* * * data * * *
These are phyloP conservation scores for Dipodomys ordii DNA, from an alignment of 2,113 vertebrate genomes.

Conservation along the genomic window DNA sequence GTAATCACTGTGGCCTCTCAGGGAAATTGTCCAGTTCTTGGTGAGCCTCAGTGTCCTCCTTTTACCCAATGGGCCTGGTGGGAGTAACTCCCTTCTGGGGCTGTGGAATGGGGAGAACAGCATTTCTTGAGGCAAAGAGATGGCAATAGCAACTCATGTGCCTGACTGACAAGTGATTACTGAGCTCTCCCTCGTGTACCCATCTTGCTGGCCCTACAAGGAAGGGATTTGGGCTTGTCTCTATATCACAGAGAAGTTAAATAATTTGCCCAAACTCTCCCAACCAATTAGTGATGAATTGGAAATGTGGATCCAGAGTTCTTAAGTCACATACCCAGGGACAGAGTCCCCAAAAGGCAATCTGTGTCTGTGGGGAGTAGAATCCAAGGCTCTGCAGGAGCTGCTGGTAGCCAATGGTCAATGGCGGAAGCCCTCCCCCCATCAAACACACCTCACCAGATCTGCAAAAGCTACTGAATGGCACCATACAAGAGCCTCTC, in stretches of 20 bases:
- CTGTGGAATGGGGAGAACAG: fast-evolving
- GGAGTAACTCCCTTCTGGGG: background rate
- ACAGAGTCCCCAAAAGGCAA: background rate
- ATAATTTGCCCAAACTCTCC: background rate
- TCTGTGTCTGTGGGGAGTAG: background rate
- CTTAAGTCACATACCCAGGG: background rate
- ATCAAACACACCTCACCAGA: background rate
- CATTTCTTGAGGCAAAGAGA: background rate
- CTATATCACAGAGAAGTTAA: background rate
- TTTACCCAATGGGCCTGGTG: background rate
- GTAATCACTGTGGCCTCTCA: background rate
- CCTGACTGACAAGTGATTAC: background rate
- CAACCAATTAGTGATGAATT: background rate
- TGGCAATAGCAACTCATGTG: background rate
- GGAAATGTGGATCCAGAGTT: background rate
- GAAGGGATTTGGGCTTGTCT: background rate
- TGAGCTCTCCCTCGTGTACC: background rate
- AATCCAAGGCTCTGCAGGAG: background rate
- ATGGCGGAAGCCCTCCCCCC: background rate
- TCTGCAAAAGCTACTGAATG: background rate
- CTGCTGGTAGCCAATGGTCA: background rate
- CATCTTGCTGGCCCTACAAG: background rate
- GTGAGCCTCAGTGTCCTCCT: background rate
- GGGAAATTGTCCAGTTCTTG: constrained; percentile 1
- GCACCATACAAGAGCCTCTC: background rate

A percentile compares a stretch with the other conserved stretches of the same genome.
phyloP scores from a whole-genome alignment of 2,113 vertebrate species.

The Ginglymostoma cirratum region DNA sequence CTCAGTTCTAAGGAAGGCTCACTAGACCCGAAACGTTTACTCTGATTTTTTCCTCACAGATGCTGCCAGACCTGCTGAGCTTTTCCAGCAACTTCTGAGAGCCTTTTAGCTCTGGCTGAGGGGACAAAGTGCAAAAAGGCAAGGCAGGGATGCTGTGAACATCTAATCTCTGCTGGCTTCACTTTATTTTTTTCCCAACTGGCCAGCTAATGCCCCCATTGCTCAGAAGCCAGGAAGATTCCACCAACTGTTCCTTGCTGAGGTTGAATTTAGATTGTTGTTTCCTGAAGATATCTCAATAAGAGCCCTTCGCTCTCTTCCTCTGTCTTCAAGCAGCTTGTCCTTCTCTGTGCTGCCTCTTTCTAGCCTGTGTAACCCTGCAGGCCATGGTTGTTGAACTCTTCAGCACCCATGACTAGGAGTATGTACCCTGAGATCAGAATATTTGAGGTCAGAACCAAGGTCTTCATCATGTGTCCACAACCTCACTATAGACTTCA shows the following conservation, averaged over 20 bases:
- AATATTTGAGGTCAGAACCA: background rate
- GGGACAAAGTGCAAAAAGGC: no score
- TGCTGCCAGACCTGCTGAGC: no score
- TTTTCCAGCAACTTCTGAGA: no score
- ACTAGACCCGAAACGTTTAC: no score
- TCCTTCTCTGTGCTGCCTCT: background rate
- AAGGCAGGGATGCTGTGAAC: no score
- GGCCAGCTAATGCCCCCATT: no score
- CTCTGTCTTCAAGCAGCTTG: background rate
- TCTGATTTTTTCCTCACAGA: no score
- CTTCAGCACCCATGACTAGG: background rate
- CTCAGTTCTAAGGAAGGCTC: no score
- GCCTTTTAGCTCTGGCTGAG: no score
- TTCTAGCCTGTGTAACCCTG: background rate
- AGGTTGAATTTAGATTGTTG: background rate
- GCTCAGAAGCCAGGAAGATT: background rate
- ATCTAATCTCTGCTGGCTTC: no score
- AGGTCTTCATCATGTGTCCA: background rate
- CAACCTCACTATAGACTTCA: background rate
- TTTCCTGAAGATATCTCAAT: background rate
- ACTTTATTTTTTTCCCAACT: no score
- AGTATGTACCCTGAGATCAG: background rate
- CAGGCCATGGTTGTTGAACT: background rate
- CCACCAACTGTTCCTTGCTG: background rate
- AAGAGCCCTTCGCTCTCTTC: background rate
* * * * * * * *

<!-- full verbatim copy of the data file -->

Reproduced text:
These are phyloP conservation scores for Dipodomys ordii DNA, from an alignment of 2,113 vertebrate genomes.

Conservation along the genomic window DNA sequence GTAATCACTGTGGCCTCTCAGGGAAATTGTCCAGTTCTTGGTGAGCCTCAGTGTCCTCCTTTTACCCAATGGGCCTGGTGGGAGTAACTCCCTTCTGGGGCTGTGGAATGGGGAGAACAGCATTTCTTGAGGCAAAGAGATGGCAATAGCAACTCATGTGCCTGACTGACAAGTGATTACTGAGCTCTCCCTCGTGTACCCATCTTGCTGGCCCTACAAGGAAGGGATTTGGGCTTGTCTCTATATCACAGAGAAGTTAAATAATTTGCCCAAACTCTCCCAACCAATTAGTGATGAATTGGAAATGTGGATCCAGAGTTCTTAAGTCACATACCCAGGGACAGAGTCCCCAAAAGGCAATCTGTGTCTGTGGGGAGTAGAATCCAAGGCTCTGCAGGAGCTGCTGGTAGCCAATGGTCAATGGCGGAAGCCCTCCCCCCATCAAACACACCTCACCAGATCTGCAAAAGCTACTGAATGGCACCATACAAGAGCCTCTC, in stretches of 20 bases:
- CTGTGGAATGGGGAGAACAG: fast-evolving
- GGAGTAACTCCCTTCTGGGG: background rate
- ACAGAGTCCCCAAAAGGCAA: background rate
- ATAATTTGCCCAAACTCTCC: background rate
- TCTGTGTCTGTGGGGAGTAG: background rate
- CTTAAGTCACATACCCAGGG: background rate
- ATCAAACACACCTCACCAGA: background rate
- CATTTCTTGAGGCAAAGAGA: background rate
- CTATATCACAGAGAAGTTAA: background rate
- TTTACCCAATGGGCCTGGTG: background rate
- GTAATCACTGTGGCCTCTCA: background rate
- CCTGACTGACAAGTGATTAC: background rate
- CAACCAATTAGTGATGAATT: background rate
- TGGCAATAGCAACTCATGTG: background rate
- GGAAATGTGGATCCAGAGTT: background rate
- GAAGGGATTTGGGCTTGTCT: background rate
- TGAGCTCTCCCTCGTGTACC: background rate
- AATCCAAGGCTCTGCAGGAG: background rate
- ATGGCGGAAGCCCTCCCCCC: background rate
- TCTGCAAAAGCTACTGAATG: background rate
- CTGCTGGTAGCCAATGGTCA: background rate
- CATCTTGCTGGCCCTACAAG: background rate
- GTGAGCCTCAGTGTCCTCCT: background rate
- GGGAAATTGTCCAGTTCTTG: constrained; percentile 1
- GCACCATACAAGAGCCTCTC: background rate

A percentile compares a stretch with the other conserved stretches of the same genome.
phyloP scores from a whole-genome alignment of 2,113 vertebrate species.

The Ginglymostoma cirratum region DNA sequence CTCAGTTCTAAGGAAGGCTCACTAGACCCGAAACGTTTACTCTGATTTTTTCCTCACAGATGCTGCCAGACCTGCTGAGCTTTTCCAGCAACTTCTGAGAGCCTTTTAGCTCTGGCTGAGGGGACAAAGTGCAAAAAGGCAAGGCAGGGATGCTGTGAACATCTAATCTCTGCTGGCTTCACTTTATTTTTTTCCCAACTGGCCAGCTAATGCCCCCATTGCTCAGAAGCCAGGAAGATTCCACCAACTGTTCCTTGCTGAGGTTGAATTTAGATTGTTGTTTCCTGAAGATATCTCAATAAGAGCCCTTCGCTCTCTTCCTCTGTCTTCAAGCAGCTTGTCCTTCTCTGTGCTGCCTCTTTCTAGCCTGTGTAACCCTGCAGGCCATGGTTGTTGAACTCTTCAGCACCCATGACTAGGAGTATGTACCCTGAGATCAGAATATTTGAGGTCAGAACCAAGGTCTTCATCATGTGTCCACAACCTCACTATAGACTTCA shows the following conservation, averaged over 20 bases:
- AATATTTGAGGTCAGAACCA: background rate
- GGGACAAAGTGCAAAAAGGC: no score
- TGCTGCCAGACCTGCTGAGC: no score
- TTTTCCAGCAACTTCTGAGA: no score
- ACTAGACCCGAAACGTTTAC: no score
- TCCTTCTCTGTGCTGCCTCT: background rate
- AAGGCAGGGATGCTGTGAAC: no score
- GGCCAGCTAATGCCCCCATT: no score
- CTCTGTCTTCAAGCAGCTTG: background rate
- TCTGATTTTTTCCTCACAGA: no score
- CTTCAGCACCCATGACTAGG: background rate
- CTCAGTTCTAAGGAAGGCTC: no score
- GCCTTTTAGCTCTGGCTGAG: no score
- TTCTAGCCTGTGTAACCCTG: background rate
- AGGTTGAATTTAGATTGTTG: background rate
- GCTCAGAAGCCAGGAAGATT: background rate
- ATCTAATCTCTGCTGGCTTC: no score
- AGGTCTTCATCATGTGTCCA: background rate
- CAACCTCACTATAGACTTCA: background rate
- TTTCCTGAAGATATCTCAAT: background rate
- ACTTTATTTTTTTCCCAACT: no score
- AGTATGTACCCTGAGATCAG: background rate
- CAGGCCATGGTTGTTGAACT: background rate
- CCACCAACTGTTCCTTGCTG: background rate
- AAGAGCCCTTCGCTCTCTTC: background rate